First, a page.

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  • Writer's pictureKitties and Kanines

Metal cart with bags of dry dog/cat food and canned wet food
Pet Food Pantry

Not to long ago you could buy a 20 oz soda for $1, but go to any Walmart or Target today and the price will be well over $2. Soda is not the only item we are seeing inflation effect. Many pet owners in the area are facing higher prices in rent, food, and gasoline with no increase in pay. This means they are looking for ways to cover their bills. The scary thing is many people have to consider getting rid of their pets because they can not afford even the basics like food.

This is where our pet food pantry comes in! Donated bags of dry dog and cat food get divided up into smaller bags so that we can hand out food to more people. In the last 6 months we have handed out over 3,500 lbs of food to families in need.

This service helps keep pets in homes and out of shelters or off the streets.

We are in desperate need of more food, because daily we have people requesting help. If you would like to help you can bring donations to the pet resource center on Phoenix Ave. or you can have items send directly to us from Amazon.

  • Writer's pictureKitties and Kanines

Like many Nonprofit organizations Kitties and Kanines has a goal to keep our cost down. We have a great group of volunteers that help make this possible! Volunteer opportunities ranges from helping handle dogs and cats on surgical days to answering phones.

In 2021 we were able to begin an internship program with the Future School of Fort Smith. This program provides hands on workforce training to high school students. Since January 2023 these students have put in over 600 volunteer hours with us. Special projects have included organizing and stocking our food pantry, answering phones and scheduling appointments, and LOTS of customer service experience. We look forward to expanding this program and to continue to help students explore the wonderful world of working in Animal Welfare.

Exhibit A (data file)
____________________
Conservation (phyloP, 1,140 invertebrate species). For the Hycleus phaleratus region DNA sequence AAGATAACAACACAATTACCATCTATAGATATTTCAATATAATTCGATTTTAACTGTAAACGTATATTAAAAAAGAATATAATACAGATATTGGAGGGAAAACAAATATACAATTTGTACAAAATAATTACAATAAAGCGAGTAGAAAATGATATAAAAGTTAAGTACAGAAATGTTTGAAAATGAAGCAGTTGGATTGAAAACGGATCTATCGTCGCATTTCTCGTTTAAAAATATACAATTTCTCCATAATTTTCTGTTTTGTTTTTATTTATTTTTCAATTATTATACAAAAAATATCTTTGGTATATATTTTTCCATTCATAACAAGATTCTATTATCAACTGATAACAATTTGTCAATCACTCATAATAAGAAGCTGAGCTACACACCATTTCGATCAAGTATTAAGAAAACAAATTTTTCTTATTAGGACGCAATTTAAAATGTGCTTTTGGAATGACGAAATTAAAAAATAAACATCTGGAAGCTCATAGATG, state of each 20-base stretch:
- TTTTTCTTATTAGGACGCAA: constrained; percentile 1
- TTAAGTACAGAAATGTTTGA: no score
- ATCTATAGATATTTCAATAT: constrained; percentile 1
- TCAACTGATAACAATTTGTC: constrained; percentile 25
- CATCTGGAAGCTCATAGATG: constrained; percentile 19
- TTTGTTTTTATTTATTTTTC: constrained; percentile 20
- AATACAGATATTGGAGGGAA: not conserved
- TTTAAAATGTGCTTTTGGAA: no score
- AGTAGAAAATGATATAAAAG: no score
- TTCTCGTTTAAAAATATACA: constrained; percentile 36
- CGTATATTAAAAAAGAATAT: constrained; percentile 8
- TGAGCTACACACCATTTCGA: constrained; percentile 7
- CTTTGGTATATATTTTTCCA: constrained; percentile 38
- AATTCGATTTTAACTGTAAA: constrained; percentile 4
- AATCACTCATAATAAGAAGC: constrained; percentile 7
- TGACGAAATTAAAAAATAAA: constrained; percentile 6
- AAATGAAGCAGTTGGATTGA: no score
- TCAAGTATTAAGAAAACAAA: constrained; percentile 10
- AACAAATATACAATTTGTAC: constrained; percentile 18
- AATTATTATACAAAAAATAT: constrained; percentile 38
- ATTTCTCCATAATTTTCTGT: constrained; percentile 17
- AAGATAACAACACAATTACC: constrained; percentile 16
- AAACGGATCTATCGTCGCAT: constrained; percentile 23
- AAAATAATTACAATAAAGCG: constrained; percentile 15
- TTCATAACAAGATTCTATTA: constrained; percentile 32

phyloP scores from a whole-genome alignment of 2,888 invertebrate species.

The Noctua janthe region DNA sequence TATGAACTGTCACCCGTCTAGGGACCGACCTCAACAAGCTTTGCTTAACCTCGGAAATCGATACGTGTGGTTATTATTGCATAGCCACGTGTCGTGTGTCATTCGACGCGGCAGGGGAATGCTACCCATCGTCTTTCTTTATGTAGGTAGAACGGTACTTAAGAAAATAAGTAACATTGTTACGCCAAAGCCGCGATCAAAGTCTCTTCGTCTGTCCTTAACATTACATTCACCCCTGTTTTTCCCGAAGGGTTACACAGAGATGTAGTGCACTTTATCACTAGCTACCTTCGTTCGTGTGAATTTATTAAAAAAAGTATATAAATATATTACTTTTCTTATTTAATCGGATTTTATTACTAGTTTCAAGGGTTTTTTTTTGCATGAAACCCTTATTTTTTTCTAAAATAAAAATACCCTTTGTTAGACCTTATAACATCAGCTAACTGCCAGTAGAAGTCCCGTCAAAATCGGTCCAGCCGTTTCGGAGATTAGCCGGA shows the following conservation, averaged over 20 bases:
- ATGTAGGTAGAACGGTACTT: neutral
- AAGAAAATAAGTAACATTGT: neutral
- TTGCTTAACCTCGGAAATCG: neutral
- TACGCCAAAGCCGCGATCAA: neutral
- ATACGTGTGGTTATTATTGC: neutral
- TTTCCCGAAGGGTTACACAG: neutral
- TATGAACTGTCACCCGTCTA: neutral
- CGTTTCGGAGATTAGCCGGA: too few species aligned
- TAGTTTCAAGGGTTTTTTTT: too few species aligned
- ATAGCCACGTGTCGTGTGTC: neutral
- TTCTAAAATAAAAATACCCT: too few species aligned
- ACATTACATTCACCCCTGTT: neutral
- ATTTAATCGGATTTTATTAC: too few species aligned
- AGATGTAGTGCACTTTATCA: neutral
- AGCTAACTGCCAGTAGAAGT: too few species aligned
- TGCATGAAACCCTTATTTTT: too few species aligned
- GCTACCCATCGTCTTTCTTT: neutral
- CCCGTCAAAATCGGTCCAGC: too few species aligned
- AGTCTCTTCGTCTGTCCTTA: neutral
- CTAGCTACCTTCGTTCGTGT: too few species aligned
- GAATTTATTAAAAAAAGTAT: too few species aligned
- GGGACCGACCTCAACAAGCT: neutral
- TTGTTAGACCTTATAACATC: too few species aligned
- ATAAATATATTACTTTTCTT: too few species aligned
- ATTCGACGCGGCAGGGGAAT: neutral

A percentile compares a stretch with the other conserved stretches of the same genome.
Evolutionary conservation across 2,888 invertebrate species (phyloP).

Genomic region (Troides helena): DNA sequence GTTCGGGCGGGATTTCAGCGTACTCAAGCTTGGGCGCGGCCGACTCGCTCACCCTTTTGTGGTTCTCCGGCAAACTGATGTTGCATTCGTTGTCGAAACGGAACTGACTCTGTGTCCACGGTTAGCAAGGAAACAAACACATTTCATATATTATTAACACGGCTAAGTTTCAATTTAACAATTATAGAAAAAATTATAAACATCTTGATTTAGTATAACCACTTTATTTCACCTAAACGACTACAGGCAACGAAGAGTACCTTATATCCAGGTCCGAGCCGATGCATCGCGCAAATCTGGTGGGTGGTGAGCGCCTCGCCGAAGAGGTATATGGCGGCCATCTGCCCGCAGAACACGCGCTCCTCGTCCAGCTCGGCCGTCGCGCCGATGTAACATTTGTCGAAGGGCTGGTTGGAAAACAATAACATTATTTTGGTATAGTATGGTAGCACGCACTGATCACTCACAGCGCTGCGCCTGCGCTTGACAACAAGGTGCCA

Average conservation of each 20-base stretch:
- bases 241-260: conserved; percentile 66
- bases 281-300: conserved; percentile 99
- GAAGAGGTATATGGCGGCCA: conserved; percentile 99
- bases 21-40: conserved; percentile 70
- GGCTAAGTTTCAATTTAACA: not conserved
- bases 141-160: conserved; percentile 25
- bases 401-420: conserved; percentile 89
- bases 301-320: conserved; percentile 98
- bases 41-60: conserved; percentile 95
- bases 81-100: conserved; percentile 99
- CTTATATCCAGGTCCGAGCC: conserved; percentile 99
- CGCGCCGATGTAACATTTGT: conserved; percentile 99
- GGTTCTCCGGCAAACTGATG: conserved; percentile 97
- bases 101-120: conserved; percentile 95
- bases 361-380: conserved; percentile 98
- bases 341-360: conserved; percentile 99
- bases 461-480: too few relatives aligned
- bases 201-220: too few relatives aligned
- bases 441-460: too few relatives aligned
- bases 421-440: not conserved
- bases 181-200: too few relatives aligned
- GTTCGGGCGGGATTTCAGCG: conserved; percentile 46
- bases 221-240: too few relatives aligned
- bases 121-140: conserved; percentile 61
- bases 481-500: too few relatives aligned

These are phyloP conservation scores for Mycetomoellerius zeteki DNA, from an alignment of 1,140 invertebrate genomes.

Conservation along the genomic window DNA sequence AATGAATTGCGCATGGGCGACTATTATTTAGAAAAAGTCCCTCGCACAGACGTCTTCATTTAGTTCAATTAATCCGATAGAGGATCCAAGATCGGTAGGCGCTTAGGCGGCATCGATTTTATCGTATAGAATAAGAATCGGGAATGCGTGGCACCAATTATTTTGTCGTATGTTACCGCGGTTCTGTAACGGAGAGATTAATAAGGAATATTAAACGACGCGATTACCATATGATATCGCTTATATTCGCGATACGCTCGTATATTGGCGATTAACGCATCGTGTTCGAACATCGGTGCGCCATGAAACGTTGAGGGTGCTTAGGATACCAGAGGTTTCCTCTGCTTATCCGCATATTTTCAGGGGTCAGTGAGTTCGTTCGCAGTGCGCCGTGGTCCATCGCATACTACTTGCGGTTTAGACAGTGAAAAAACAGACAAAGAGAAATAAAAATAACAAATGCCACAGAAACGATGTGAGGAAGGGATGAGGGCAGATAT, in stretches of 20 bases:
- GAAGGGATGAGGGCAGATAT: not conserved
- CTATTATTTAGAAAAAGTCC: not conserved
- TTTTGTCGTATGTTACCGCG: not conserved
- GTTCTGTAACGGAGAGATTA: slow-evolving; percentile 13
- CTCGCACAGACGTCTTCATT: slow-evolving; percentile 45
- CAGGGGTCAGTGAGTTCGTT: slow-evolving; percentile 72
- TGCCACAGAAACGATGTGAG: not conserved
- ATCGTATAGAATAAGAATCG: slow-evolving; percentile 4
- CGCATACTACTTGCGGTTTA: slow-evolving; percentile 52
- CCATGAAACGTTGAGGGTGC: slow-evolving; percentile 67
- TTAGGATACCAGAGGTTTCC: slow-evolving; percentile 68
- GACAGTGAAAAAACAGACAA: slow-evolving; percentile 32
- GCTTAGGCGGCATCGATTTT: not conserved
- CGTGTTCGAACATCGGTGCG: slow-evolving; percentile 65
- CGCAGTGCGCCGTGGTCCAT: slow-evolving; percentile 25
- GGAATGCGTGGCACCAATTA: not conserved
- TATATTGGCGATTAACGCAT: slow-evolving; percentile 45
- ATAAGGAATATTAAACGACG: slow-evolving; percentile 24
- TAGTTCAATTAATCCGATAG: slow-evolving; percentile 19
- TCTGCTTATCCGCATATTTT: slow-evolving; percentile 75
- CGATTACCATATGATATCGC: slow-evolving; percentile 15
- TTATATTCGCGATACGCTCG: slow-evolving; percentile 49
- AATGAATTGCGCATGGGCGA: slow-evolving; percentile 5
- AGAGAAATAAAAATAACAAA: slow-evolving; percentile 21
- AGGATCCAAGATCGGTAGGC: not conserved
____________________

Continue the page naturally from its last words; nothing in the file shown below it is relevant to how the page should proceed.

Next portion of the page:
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  • Writer's pictureKitties and Kanines

a pile of newborn black kittens lay together for warmth on a light pink blanket.
Cuddle Puddle

Kitten season in Arkansas/Oklahoma can be hard to define. In many parts of the USA it is between April and October, but for us it can often be year round. Basically, if the weather is nice an un-spayed female cat is ready to reproduce.

This year we have seen many kittens brought to Kitties and Kanines, both with momma cat and without.

The particular litter we have pictured came in with a momma cat (Bloom) who had a large wound on her stomach. She was no longer producing milk and the babies were on the verge of starvation at only 2 weeks old. Small kittens are very hard to bottle feed, needing feedings every few hours and having difficulty latching on to rubber nipples. Luckily another cat (Nurse) had been brought in with her own litter who were almost ready to wean. We were able to switch the younger kittens to Nurse and begin the weaning process with a foster home for the older kittens. Nurse took to the new kittens like a champ and we were able to treat Bloom’s wound. Bloom will be up for adoption soon. Nurse’s kittens Brain, Pinky, Rita, and Runt will be up for adoption at the beginning of July. In August we expect Bloom’s babies to be ready for adoption- Avery, Sandy, Buster, Luca, and Murray.

This is why it is so important to spay/neuter your pets. All of the cats we adopt out are spay/neutered before adoption. If you would like to help with the cost of caring for these babies you can donate to Kitties and Kanines. We would also be grateful for fosters and volunteers.

Black and white long hair cat lays on soft pink blanket, 5 small newborn black kittens lay in a pile near the mom cat.  At the bottom of the picture is a green, yellow and white toy and a metal bowl of wet cat food and a bowl of dry cat food.
Momma Cat (Nurse) with Kittens

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